inhospitality


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See: ostracism
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The Religious Openness Hypothesis argues that this negative relationship reflects a defensive ghettoization of thought in response to what some American Christians perceive to be an inhospitality toward faith within the secularization that increasingly dominates the West.
At the same time, the doctrinal landscape that ultimately emerged during the inhospitality era and survives to this day was more consistent with price theory than it was with Legal Realism.
When Alexander conquered Palestine in 330 BCE, bringing with him the Greek pederastic tradition, apocryphal and pseudo-epigraphical writings registered Jewish condemnation and reinterpreted the Sodom legend to make it divine retribution not for inhospitality but for homosexual lust.
If the Moravian missionaries were noted for their inhospitality, it is fortunate for many travellers in the 1850s that Aboriginal people in Victoria were generally highly regarded for their hospitality.
Racial and political and economic and social homogeneity is an indictment on the inhospitality of our churches.
Before then, minority students struggled through an academic process that often combined engineering's sink-or-swim ethos with overt racial inhospitality.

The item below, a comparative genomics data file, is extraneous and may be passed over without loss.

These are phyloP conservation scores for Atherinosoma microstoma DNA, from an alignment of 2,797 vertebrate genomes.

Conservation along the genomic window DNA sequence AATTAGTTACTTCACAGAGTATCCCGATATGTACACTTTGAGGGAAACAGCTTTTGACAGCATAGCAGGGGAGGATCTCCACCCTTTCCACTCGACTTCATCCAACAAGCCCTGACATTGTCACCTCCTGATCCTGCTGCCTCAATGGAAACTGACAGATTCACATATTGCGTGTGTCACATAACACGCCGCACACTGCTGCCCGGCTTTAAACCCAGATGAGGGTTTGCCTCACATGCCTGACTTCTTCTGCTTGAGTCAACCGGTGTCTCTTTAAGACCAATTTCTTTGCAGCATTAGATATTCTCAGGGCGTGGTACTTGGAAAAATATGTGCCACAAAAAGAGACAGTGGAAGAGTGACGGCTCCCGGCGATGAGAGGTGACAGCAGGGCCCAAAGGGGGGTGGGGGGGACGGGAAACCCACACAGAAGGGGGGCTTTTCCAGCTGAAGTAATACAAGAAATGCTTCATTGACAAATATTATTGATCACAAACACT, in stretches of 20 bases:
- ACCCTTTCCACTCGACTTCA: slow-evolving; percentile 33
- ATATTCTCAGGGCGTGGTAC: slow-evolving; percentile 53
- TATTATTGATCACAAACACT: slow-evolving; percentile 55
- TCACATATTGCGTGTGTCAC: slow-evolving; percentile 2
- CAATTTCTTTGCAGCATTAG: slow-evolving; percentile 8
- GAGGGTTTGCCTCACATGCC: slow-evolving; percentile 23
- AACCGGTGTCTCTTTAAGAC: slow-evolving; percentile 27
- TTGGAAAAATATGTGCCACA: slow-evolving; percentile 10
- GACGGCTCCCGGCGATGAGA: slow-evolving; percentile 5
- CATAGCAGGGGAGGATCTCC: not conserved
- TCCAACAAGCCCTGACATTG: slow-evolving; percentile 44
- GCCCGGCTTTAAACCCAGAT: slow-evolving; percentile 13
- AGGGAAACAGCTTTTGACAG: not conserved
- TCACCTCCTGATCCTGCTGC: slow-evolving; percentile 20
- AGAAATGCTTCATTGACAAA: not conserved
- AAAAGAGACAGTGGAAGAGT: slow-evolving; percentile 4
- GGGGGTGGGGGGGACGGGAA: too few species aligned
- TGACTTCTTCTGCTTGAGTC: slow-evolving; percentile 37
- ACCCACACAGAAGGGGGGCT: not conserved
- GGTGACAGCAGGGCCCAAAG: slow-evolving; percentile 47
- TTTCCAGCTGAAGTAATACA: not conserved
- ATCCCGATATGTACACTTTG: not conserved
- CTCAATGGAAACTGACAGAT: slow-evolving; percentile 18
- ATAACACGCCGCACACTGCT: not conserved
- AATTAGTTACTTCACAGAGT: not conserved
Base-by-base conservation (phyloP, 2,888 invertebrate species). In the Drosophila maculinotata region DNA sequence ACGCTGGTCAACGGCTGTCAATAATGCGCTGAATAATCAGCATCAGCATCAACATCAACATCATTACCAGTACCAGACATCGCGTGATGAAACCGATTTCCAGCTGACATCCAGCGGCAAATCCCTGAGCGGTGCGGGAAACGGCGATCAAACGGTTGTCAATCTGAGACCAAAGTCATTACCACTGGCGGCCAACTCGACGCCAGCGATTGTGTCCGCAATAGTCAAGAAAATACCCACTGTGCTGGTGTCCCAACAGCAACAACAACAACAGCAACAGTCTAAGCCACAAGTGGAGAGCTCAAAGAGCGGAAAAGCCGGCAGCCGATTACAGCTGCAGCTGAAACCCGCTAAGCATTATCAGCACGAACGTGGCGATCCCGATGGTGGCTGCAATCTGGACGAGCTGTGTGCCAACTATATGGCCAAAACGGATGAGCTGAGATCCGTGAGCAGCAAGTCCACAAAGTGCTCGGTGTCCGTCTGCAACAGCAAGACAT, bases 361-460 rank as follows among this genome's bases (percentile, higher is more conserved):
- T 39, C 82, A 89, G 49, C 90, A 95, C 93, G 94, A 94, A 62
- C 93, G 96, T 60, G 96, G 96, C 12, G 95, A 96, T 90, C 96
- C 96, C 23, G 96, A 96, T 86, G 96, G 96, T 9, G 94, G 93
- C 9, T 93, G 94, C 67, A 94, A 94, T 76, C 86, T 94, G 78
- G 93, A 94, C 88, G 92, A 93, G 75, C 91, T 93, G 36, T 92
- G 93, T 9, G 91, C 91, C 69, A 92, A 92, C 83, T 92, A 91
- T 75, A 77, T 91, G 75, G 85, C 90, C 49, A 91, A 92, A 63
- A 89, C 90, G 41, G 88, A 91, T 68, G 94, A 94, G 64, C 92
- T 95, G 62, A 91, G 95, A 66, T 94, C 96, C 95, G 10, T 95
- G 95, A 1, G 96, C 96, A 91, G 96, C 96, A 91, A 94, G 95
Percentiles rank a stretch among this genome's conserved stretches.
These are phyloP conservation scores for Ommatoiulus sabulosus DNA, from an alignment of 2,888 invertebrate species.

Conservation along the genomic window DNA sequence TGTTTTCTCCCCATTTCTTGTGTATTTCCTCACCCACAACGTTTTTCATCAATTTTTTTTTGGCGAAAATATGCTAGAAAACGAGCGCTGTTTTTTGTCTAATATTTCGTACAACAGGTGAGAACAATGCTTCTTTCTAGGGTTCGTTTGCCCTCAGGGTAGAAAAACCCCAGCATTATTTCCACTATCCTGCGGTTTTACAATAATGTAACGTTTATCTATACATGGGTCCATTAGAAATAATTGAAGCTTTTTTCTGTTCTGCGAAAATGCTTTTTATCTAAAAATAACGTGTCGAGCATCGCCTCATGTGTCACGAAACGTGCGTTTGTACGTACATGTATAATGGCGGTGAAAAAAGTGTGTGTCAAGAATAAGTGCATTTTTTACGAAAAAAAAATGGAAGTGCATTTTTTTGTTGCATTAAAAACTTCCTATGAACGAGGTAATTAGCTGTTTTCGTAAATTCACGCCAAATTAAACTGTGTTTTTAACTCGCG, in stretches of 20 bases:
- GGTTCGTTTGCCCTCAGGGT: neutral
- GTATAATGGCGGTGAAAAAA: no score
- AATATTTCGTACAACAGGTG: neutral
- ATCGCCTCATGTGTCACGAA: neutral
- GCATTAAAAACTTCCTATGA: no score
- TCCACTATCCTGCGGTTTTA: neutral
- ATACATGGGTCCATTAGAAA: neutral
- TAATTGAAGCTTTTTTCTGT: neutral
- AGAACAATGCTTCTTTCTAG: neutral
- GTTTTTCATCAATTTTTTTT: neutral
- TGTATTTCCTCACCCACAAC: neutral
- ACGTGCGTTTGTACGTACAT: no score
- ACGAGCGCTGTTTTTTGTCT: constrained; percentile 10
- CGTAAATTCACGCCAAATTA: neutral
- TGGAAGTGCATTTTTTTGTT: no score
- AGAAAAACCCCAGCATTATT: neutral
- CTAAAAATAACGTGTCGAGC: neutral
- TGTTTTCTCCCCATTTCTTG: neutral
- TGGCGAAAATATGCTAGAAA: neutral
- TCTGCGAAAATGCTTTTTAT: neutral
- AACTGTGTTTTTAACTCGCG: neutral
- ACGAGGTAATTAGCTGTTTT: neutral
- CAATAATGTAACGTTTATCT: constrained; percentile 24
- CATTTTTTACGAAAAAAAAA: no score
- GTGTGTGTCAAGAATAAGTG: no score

Throughout, the inhospitality of insistent individualism can be seen as protection against the vulnerability and anxiety of being an educator.
But before proceeding to the considerations that I believe lie at the root of the law's inhospitality to any doctrine of enlarged reckless complicity, I pause to consider the more technical question of how such a doctrine could be imported into the law if it were thought desirable to do so (which, as I said, I do not, for different reasons)
You feel the inhospitality of Sun Belt cities, such as Houston, that set up laws to keep out the homeless.
At the end of the nineteenth century, the English gay socialist, Edward Carpenter, sounded a variation on a similar theme of homecoming--and used the same maternal refrain as Spinoza --when he imagined a "new communal life near to nature, so far from any asceticism or inhospitality," with "far more humanity and sociability than ever before: an infinite helpfulness and sympathy, as between the children of a common mother.
Cayton's argument here closely parallels the fault-finding of the women in Emerson's circle who charged him with "a certain inhospitality of soul," with being buried in an intellectual light rather too incompatible with the spending of quality time with Lidian or Margaret Fuller of Caroline Sturgis.
A 700-mile fence symbolizes a nation's inhospitality toward them, and, like Lazarus at the rich man's gate (Lk 16:19-31), they will take any scrap of employment offered them, even though it is difficult, dangerous, and demanding (thus often called "3D jobs").